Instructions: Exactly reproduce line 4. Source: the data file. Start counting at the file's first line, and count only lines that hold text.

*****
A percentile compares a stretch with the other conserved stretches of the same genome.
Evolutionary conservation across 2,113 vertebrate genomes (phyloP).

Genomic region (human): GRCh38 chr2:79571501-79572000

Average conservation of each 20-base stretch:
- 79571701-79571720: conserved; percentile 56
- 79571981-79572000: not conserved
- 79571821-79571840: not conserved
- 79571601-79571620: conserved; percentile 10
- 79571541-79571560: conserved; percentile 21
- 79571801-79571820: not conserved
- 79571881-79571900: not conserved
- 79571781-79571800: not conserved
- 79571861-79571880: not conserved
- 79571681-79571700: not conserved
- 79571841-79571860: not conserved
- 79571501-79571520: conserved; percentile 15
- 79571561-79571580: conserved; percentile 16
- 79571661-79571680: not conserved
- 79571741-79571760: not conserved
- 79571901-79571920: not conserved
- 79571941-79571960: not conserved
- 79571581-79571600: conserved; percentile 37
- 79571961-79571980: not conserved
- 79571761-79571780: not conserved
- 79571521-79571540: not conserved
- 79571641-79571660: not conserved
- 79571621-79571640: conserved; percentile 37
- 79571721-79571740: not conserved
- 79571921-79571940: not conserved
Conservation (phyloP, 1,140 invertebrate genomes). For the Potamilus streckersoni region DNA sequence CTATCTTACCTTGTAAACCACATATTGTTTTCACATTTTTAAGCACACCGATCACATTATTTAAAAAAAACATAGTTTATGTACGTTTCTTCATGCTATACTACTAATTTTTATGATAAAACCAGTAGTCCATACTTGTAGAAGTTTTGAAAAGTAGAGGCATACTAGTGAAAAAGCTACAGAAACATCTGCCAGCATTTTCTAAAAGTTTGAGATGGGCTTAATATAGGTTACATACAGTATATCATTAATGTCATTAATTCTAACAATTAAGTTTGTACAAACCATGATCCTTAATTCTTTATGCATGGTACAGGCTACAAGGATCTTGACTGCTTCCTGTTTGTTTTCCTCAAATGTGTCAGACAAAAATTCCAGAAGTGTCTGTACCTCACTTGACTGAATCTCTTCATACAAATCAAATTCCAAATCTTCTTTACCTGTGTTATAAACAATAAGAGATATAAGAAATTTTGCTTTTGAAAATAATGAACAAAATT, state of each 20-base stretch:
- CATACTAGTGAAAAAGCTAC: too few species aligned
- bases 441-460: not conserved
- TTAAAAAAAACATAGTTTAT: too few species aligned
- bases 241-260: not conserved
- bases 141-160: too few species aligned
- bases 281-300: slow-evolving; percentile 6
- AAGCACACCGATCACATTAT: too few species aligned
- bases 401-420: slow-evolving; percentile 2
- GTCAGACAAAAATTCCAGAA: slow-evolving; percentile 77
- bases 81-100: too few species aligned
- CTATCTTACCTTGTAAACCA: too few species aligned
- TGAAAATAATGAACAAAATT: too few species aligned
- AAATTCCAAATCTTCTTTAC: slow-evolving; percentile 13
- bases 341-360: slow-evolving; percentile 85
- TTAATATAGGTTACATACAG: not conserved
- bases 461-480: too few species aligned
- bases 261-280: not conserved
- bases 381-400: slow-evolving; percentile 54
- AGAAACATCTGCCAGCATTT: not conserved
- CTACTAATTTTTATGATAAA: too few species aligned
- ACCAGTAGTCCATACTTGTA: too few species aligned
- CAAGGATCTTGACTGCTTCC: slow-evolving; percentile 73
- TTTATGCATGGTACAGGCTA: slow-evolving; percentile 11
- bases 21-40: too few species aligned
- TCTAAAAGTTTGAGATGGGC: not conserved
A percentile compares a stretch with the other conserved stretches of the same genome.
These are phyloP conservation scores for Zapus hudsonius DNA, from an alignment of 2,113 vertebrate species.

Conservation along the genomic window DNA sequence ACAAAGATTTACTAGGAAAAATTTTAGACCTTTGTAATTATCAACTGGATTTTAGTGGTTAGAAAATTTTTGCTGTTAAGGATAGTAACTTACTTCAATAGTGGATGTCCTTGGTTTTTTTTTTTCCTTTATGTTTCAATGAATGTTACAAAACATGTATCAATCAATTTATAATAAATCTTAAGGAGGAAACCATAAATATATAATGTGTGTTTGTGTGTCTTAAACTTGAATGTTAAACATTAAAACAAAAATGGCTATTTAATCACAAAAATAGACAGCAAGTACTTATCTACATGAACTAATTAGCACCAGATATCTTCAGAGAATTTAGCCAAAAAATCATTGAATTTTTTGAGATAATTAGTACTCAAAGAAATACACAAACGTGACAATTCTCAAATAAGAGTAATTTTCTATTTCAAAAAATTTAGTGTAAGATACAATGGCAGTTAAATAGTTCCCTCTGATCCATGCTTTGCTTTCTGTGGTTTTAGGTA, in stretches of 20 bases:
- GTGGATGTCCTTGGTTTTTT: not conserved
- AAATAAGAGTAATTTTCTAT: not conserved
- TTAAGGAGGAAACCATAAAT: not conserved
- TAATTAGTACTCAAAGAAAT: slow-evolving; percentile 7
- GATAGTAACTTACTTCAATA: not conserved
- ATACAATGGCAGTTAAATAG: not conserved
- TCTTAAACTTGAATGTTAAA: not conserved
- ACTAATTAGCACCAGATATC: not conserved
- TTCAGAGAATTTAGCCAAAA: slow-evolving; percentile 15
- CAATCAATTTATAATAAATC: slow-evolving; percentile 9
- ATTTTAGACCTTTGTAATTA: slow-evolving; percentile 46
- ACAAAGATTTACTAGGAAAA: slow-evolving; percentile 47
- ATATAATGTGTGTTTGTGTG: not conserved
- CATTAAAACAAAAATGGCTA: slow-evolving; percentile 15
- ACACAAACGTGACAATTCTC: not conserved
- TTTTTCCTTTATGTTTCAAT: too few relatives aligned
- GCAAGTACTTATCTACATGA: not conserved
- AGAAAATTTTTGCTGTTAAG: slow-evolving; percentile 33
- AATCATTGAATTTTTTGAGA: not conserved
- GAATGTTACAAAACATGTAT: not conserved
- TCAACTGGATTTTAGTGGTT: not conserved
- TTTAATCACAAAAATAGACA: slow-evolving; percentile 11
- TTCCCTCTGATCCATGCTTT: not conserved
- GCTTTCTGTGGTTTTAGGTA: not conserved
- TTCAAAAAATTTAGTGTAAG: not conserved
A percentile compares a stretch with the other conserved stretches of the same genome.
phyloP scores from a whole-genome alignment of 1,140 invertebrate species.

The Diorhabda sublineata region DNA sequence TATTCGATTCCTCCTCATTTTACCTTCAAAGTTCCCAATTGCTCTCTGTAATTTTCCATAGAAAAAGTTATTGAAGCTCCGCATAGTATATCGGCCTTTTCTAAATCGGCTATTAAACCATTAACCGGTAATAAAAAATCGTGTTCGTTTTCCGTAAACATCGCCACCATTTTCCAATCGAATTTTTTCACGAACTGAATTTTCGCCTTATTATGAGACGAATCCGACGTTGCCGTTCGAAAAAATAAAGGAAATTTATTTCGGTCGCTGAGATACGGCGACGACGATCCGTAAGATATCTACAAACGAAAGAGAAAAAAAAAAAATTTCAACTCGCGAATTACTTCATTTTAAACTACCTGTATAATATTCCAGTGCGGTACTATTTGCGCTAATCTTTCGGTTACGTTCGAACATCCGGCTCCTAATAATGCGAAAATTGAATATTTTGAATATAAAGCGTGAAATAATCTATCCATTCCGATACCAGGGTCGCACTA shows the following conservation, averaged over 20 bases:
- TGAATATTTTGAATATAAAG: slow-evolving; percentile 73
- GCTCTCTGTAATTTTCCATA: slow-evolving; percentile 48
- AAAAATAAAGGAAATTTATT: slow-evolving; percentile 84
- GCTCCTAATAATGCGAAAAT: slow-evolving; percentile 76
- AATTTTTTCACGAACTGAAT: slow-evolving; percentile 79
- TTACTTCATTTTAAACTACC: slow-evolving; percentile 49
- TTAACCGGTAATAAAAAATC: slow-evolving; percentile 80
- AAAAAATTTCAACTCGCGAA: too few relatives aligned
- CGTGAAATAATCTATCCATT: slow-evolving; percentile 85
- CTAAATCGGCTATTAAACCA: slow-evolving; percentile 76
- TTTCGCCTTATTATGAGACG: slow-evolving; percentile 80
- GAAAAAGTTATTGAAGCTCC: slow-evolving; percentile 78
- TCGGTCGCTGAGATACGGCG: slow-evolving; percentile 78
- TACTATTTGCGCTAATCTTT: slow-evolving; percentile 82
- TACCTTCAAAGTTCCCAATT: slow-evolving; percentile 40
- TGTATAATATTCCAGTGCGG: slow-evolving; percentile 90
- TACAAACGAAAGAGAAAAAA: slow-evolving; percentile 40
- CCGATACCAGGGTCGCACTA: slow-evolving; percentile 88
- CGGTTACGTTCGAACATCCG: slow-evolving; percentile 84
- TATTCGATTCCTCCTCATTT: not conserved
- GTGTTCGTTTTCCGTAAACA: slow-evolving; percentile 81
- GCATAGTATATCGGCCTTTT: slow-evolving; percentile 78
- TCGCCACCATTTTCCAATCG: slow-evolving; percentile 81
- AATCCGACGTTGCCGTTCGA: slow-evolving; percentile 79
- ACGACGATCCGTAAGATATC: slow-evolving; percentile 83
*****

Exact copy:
Average conservation of each 20-base stretch: